The Structure of Color Vision

By Herb Wiggins, M.D.; Clinical Neurosciences; Discoverer/Creator of the Comparison Process/CP Theory/Model; 14 Mar. 2014
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Using structuralist methods, LE (least energy), and CP (comparison process) we can find out a very great deal about how color vision is generated in the brain.

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First of all,  will compare and contrast the linear electromagnetic spectrum of the known color frequencies to how the brain organizes and identifies the colors. That disparity likely will tell us much more about how our colors come about within the brain, i.e., using our language to describe how the brain creates the basic colors we see.  ROY G BIV (red, orange, yellow, green, blue, indigo and violet. These colors were Not known before Newton to be arranged in any order, as the color vision of humans does not imply energies and frequencies of light, but simply posits these basic colors, plus a few synthetic ones. Silvery as a reflection of light off silver, steel, and water, and other shiny objects. And brown which is a combo of red and green, and again totally without ANY individual frequency on the color spectrum, either. The existence of brown and silvery, may therefore be part and parcel of the creation of useful colors by our visual systems. White, the unlimited grays, and black are also NOT true colors which can individually be located by frequencies on the EM spectrum, either. These disparities should give us pause, as to how human brain colors came about.
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When we compare the frequencies of light for each color with the combinations of frequencies using mixing of dyes and paints, we see that the eyes creates color using a scheme which is roughly corresponding to the spectrum, but not dependent upon it totally. Thus it can create orange from yellow and red, and green from blue and yellow.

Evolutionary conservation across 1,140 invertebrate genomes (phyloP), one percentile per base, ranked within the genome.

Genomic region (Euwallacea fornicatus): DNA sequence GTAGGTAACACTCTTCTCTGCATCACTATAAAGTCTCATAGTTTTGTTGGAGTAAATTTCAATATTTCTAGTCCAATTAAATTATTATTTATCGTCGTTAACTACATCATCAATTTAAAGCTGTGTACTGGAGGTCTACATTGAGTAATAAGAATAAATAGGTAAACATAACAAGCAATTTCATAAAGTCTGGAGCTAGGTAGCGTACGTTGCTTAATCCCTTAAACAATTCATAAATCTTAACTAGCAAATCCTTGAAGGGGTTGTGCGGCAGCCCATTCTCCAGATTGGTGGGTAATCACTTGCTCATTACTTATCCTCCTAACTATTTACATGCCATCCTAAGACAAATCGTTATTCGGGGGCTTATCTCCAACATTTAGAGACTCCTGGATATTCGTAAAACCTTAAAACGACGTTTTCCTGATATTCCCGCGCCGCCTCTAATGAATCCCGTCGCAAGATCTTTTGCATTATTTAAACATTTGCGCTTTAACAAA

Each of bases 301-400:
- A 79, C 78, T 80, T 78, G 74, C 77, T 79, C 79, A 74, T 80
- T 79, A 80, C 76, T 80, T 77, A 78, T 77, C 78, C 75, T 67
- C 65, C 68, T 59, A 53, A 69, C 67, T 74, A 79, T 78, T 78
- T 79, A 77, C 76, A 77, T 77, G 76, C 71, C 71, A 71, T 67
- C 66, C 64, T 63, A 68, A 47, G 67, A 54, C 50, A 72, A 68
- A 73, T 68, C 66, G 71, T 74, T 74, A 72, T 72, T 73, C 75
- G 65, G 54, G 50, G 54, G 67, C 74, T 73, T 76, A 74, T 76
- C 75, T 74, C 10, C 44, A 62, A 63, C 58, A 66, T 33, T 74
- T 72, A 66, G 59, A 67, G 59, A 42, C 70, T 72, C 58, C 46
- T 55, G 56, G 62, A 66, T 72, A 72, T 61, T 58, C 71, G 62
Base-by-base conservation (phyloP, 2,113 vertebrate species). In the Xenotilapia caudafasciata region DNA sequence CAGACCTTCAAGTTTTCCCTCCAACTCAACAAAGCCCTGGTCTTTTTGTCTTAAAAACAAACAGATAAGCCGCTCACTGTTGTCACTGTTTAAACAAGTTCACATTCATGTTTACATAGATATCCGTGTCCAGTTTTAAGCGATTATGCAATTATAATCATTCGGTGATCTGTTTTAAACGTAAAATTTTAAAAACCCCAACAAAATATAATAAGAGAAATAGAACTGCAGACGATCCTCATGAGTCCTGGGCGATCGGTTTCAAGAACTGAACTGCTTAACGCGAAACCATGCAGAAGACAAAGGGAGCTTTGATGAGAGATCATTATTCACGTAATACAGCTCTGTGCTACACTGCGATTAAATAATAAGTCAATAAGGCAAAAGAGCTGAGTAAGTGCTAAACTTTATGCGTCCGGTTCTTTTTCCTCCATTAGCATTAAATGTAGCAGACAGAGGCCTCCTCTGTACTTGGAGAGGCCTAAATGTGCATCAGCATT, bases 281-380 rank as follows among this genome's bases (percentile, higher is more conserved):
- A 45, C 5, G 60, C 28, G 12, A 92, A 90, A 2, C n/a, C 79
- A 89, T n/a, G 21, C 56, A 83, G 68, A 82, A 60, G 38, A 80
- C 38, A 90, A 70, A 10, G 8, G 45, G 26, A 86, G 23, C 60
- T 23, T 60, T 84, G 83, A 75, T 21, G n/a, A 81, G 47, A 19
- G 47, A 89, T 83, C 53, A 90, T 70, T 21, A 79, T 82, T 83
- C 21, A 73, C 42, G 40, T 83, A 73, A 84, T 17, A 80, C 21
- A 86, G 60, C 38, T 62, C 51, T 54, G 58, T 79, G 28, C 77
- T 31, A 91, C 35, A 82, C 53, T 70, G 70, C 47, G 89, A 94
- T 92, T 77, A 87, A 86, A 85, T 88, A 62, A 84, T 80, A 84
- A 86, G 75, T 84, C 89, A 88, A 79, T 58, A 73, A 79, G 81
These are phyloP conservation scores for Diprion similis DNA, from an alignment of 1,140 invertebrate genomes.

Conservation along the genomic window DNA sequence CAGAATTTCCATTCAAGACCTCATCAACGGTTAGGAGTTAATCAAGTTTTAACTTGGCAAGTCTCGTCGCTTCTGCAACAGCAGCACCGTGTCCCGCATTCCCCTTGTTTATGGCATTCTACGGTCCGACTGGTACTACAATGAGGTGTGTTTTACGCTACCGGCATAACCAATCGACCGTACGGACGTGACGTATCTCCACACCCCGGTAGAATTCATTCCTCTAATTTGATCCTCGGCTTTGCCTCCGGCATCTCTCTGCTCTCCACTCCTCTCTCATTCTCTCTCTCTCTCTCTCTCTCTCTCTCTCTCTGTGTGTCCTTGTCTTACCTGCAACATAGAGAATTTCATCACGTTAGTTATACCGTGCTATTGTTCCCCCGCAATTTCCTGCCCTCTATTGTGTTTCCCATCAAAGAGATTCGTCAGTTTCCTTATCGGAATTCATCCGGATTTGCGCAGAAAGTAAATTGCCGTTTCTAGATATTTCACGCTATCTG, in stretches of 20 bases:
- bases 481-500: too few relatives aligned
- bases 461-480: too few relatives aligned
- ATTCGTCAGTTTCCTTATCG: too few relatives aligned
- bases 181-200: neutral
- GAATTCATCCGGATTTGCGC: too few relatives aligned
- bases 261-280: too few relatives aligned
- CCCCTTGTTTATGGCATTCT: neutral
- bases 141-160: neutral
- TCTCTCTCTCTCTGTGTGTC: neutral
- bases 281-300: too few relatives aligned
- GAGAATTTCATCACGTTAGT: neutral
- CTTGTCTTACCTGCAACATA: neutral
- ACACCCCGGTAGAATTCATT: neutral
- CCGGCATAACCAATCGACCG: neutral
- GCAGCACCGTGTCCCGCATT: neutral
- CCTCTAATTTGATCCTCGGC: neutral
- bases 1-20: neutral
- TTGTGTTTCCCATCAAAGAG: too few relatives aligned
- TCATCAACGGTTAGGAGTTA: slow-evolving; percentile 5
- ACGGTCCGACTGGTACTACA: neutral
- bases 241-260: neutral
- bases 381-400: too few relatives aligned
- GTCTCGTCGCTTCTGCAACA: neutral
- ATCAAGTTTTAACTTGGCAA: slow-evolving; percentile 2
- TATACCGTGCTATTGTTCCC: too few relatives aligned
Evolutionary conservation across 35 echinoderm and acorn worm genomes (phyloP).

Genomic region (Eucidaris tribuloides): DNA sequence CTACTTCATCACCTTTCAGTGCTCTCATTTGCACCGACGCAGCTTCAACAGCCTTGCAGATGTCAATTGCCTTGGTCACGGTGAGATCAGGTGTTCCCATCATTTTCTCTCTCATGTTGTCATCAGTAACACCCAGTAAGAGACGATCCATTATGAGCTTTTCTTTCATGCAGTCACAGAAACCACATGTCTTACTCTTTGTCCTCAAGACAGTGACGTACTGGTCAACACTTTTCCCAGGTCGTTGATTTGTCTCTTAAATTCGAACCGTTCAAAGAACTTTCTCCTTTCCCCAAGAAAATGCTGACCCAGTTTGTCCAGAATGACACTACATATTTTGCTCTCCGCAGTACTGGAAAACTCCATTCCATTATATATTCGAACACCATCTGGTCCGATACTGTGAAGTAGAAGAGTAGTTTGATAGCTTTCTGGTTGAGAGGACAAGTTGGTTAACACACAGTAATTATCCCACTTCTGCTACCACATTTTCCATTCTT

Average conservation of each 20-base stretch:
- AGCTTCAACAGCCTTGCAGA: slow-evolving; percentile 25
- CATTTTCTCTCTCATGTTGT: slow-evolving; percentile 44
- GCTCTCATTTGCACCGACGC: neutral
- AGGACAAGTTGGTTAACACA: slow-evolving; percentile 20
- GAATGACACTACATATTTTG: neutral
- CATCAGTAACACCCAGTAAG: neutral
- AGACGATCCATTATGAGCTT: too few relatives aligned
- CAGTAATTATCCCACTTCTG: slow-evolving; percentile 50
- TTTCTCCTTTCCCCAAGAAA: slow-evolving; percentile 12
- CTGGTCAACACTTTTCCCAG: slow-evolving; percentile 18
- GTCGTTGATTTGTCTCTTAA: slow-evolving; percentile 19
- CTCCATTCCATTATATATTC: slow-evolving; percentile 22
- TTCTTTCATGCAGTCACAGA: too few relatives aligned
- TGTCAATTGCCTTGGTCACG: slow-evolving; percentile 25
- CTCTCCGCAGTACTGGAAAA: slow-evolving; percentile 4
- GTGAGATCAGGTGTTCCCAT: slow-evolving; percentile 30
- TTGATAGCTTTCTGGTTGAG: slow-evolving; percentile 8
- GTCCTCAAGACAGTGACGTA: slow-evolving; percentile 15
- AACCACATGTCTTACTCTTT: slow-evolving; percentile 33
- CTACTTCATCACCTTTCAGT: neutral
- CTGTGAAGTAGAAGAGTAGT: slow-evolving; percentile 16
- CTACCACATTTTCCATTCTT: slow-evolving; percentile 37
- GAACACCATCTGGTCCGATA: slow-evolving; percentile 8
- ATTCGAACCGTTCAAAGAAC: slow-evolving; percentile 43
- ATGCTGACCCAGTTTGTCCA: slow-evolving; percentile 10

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For instance, mixing paints and dyes of yellow and red, one gets orange. This is inexplicable because orange is NOT a mix of yellow and red, but a discrete color frequency band in the EM spectrum. However, the visual system can perceive it that way. It’s Odd. Similarly, mixing yellow and blue we get green, again ignoring an existing band of green frequencies, too These comparisons show us WHAT kind of processes and structures are doing the work. Much like optical illusions do the same for many shapes.
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Also, green mixed with blue makes blue-green, which exists as well as a frequency band. Turquoise is yet another, a very light blue, with white mixed with blue, also NOT on the EM spectrum. Grayish blues and blackish blues also exist. These disparities show that colors are synthetic creations in/of our visual systems.
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In addition, when a person has red/green color blindness, they may often report that brown is the color they see instead of red or green. They cannot see red or green traffic lights, but note which is brightest and know that a red light by convention is on the top, and green is on the bottom. God help them if the signal is mounted horizontally as it was in some towns in the 1970’s and ’80s.